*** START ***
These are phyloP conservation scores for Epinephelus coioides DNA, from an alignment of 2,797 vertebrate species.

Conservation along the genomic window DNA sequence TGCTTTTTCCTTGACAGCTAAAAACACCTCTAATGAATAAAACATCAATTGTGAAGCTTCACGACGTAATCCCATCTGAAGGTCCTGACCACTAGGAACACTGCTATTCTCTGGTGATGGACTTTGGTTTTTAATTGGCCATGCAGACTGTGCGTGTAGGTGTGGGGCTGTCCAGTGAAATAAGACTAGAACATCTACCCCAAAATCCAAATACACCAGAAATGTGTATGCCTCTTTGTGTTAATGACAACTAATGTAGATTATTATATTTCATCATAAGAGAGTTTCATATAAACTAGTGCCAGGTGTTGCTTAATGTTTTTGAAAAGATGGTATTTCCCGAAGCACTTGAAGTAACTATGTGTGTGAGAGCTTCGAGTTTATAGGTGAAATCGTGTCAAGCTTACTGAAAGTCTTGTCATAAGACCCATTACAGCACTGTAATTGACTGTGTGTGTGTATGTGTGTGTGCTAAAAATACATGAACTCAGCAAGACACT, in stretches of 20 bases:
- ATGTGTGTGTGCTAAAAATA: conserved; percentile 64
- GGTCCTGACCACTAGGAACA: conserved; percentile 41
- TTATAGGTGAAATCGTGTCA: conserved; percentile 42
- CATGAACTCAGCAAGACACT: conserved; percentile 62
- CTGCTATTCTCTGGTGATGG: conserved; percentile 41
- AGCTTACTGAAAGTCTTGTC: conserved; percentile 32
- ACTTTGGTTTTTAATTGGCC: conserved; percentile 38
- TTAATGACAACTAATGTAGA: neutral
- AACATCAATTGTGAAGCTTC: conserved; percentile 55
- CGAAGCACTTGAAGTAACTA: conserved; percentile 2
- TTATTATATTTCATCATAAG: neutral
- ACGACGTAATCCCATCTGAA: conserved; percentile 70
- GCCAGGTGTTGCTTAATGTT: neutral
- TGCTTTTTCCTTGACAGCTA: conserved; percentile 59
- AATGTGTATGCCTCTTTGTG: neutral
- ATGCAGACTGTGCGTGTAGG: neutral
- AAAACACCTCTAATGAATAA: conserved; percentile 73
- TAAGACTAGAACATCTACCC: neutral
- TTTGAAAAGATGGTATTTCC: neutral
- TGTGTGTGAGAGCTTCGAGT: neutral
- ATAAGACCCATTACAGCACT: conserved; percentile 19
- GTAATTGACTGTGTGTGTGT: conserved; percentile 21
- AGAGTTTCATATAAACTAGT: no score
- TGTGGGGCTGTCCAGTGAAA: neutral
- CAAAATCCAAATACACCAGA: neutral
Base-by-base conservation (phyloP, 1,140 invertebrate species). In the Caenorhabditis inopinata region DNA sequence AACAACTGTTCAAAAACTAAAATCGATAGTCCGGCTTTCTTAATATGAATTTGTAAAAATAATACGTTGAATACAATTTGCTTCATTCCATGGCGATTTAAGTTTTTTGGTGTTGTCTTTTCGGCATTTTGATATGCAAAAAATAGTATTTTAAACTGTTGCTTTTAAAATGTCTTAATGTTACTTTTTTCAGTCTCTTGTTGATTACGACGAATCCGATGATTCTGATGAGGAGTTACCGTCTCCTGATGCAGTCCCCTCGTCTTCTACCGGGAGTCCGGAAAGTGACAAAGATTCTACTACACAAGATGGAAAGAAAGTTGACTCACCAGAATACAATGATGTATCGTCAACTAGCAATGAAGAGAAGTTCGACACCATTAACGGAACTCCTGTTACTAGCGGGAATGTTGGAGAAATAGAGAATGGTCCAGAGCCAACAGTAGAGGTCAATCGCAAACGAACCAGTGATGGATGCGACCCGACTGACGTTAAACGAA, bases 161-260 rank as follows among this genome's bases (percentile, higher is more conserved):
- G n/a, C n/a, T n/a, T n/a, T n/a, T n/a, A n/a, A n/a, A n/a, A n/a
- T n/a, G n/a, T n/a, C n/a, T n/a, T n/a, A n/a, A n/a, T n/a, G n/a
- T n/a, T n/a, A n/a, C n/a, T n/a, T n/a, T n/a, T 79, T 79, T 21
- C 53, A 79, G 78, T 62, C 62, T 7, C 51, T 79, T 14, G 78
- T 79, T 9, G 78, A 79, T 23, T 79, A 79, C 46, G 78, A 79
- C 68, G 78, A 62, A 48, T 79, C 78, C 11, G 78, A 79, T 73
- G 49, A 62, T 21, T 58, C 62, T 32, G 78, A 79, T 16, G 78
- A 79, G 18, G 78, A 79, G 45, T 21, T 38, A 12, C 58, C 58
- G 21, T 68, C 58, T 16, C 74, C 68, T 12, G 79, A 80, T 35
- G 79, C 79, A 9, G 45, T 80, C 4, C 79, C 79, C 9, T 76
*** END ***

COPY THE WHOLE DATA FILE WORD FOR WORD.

These are phyloP conservation scores for Epinephelus coioides DNA, from an alignment of 2,797 vertebrate species.

Conservation along the genomic window DNA sequence TGCTTTTTCCTTGACAGCTAAAAACACCTCTAATGAATAAAACATCAATTGTGAAGCTTCACGACGTAATCCCATCTGAAGGTCCTGACCACTAGGAACACTGCTATTCTCTGGTGATGGACTTTGGTTTTTAATTGGCCATGCAGACTGTGCGTGTAGGTGTGGGGCTGTCCAGTGAAATAAGACTAGAACATCTACCCCAAAATCCAAATACACCAGAAATGTGTATGCCTCTTTGTGTTAATGACAACTAATGTAGATTATTATATTTCATCATAAGAGAGTTTCATATAAACTAGTGCCAGGTGTTGCTTAATGTTTTTGAAAAGATGGTATTTCCCGAAGCACTTGAAGTAACTATGTGTGTGAGAGCTTCGAGTTTATAGGTGAAATCGTGTCAAGCTTACTGAAAGTCTTGTCATAAGACCCATTACAGCACTGTAATTGACTGTGTGTGTGTATGTGTGTGTGCTAAAAATACATGAACTCAGCAAGACACT, in stretches of 20 bases:
- ATGTGTGTGTGCTAAAAATA: conserved; percentile 64
- GGTCCTGACCACTAGGAACA: conserved; percentile 41
- TTATAGGTGAAATCGTGTCA: conserved; percentile 42
- CATGAACTCAGCAAGACACT: conserved; percentile 62
- CTGCTATTCTCTGGTGATGG: conserved; percentile 41
- AGCTTACTGAAAGTCTTGTC: conserved; percentile 32
- ACTTTGGTTTTTAATTGGCC: conserved; percentile 38
- TTAATGACAACTAATGTAGA: neutral
- AACATCAATTGTGAAGCTTC: conserved; percentile 55
- CGAAGCACTTGAAGTAACTA: conserved; percentile 2
- TTATTATATTTCATCATAAG: neutral
- ACGACGTAATCCCATCTGAA: conserved; percentile 70
- GCCAGGTGTTGCTTAATGTT: neutral
- TGCTTTTTCCTTGACAGCTA: conserved; percentile 59
- AATGTGTATGCCTCTTTGTG: neutral
- ATGCAGACTGTGCGTGTAGG: neutral
- AAAACACCTCTAATGAATAA: conserved; percentile 73
- TAAGACTAGAACATCTACCC: neutral
- TTTGAAAAGATGGTATTTCC: neutral
- TGTGTGTGAGAGCTTCGAGT: neutral
- ATAAGACCCATTACAGCACT: conserved; percentile 19
- GTAATTGACTGTGTGTGTGT: conserved; percentile 21
- AGAGTTTCATATAAACTAGT: no score
- TGTGGGGCTGTCCAGTGAAA: neutral
- CAAAATCCAAATACACCAGA: neutral
Base-by-base conservation (phyloP, 1,140 invertebrate species). In the Caenorhabditis inopinata region DNA sequence AACAACTGTTCAAAAACTAAAATCGATAGTCCGGCTTTCTTAATATGAATTTGTAAAAATAATACGTTGAATACAATTTGCTTCATTCCATGGCGATTTAAGTTTTTTGGTGTTGTCTTTTCGGCATTTTGATATGCAAAAAATAGTATTTTAAACTGTTGCTTTTAAAATGTCTTAATGTTACTTTTTTCAGTCTCTTGTTGATTACGACGAATCCGATGATTCTGATGAGGAGTTACCGTCTCCTGATGCAGTCCCCTCGTCTTCTACCGGGAGTCCGGAAAGTGACAAAGATTCTACTACACAAGATGGAAAGAAAGTTGACTCACCAGAATACAATGATGTATCGTCAACTAGCAATGAAGAGAAGTTCGACACCATTAACGGAACTCCTGTTACTAGCGGGAATGTTGGAGAAATAGAGAATGGTCCAGAGCCAACAGTAGAGGTCAATCGCAAACGAACCAGTGATGGATGCGACCCGACTGACGTTAAACGAA, bases 161-260 rank as follows among this genome's bases (percentile, higher is more conserved):
- G n/a, C n/a, T n/a, T n/a, T n/a, T n/a, A n/a, A n/a, A n/a, A n/a
- T n/a, G n/a, T n/a, C n/a, T n/a, T n/a, A n/a, A n/a, T n/a, G n/a
- T n/a, T n/a, A n/a, C n/a, T n/a, T n/a, T n/a, T 79, T 79, T 21
- C 53, A 79, G 78, T 62, C 62, T 7, C 51, T 79, T 14, G 78
- T 79, T 9, G 78, A 79, T 23, T 79, A 79, C 46, G 78, A 79
- C 68, G 78, A 62, A 48, T 79, C 78, C 11, G 78, A 79, T 73
- G 49, A 62, T 21, T 58, C 62, T 32, G 78, A 79, T 16, G 78
- A 79, G 18, G 78, A 79, G 45, T 21, T 38, A 12, C 58, C 58
- G 21, T 68, C 58, T 16, C 74, C 68, T 12, G 79, A 80, T 35
- G 79, C 79, A 9, G 45, T 80, C 4, C 79, C 79, C 9, T 76